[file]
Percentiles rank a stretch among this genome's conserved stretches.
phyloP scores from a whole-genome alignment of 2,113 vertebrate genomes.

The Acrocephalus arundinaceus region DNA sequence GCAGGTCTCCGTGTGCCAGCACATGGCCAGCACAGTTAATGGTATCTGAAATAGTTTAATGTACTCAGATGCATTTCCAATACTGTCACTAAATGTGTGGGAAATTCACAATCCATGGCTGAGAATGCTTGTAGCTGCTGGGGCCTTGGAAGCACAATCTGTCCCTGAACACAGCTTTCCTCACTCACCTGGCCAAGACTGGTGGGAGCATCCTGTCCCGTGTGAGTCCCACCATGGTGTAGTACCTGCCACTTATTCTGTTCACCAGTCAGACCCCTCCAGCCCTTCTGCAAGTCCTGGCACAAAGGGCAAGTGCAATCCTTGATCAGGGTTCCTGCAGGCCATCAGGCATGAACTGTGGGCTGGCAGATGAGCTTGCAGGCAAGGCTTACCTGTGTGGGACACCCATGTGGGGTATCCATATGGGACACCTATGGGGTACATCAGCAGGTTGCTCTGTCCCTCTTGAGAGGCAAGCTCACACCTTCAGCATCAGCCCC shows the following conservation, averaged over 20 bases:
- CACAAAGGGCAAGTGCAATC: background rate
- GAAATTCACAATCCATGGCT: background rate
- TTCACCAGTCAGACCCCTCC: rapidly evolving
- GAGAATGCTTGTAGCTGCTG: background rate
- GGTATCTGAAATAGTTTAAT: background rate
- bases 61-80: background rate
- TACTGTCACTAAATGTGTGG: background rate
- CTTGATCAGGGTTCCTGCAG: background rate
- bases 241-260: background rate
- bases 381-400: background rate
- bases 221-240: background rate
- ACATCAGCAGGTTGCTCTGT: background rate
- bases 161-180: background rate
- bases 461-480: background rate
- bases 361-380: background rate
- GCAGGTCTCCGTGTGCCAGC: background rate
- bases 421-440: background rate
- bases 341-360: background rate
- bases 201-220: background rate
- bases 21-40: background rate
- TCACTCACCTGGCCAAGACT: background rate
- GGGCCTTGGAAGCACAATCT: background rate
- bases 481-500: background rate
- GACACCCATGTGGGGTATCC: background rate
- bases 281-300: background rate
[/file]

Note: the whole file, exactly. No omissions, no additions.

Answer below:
Percentiles rank a stretch among this genome's conserved stretches.
phyloP scores from a whole-genome alignment of 2,113 vertebrate genomes.

The Acrocephalus arundinaceus region DNA sequence GCAGGTCTCCGTGTGCCAGCACATGGCCAGCACAGTTAATGGTATCTGAAATAGTTTAATGTACTCAGATGCATTTCCAATACTGTCACTAAATGTGTGGGAAATTCACAATCCATGGCTGAGAATGCTTGTAGCTGCTGGGGCCTTGGAAGCACAATCTGTCCCTGAACACAGCTTTCCTCACTCACCTGGCCAAGACTGGTGGGAGCATCCTGTCCCGTGTGAGTCCCACCATGGTGTAGTACCTGCCACTTATTCTGTTCACCAGTCAGACCCCTCCAGCCCTTCTGCAAGTCCTGGCACAAAGGGCAAGTGCAATCCTTGATCAGGGTTCCTGCAGGCCATCAGGCATGAACTGTGGGCTGGCAGATGAGCTTGCAGGCAAGGCTTACCTGTGTGGGACACCCATGTGGGGTATCCATATGGGACACCTATGGGGTACATCAGCAGGTTGCTCTGTCCCTCTTGAGAGGCAAGCTCACACCTTCAGCATCAGCCCC shows the following conservation, averaged over 20 bases:
- CACAAAGGGCAAGTGCAATC: background rate
- GAAATTCACAATCCATGGCT: background rate
- TTCACCAGTCAGACCCCTCC: rapidly evolving
- GAGAATGCTTGTAGCTGCTG: background rate
- GGTATCTGAAATAGTTTAAT: background rate
- bases 61-80: background rate
- TACTGTCACTAAATGTGTGG: background rate
- CTTGATCAGGGTTCCTGCAG: background rate
- bases 241-260: background rate
- bases 381-400: background rate
- bases 221-240: background rate
- ACATCAGCAGGTTGCTCTGT: background rate
- bases 161-180: background rate
- bases 461-480: background rate
- bases 361-380: background rate
- GCAGGTCTCCGTGTGCCAGC: background rate
- bases 421-440: background rate
- bases 341-360: background rate
- bases 201-220: background rate
- bases 21-40: background rate
- TCACTCACCTGGCCAAGACT: background rate
- GGGCCTTGGAAGCACAATCT: background rate
- bases 481-500: background rate
- GACACCCATGTGGGGTATCC: background rate
- bases 281-300: background rate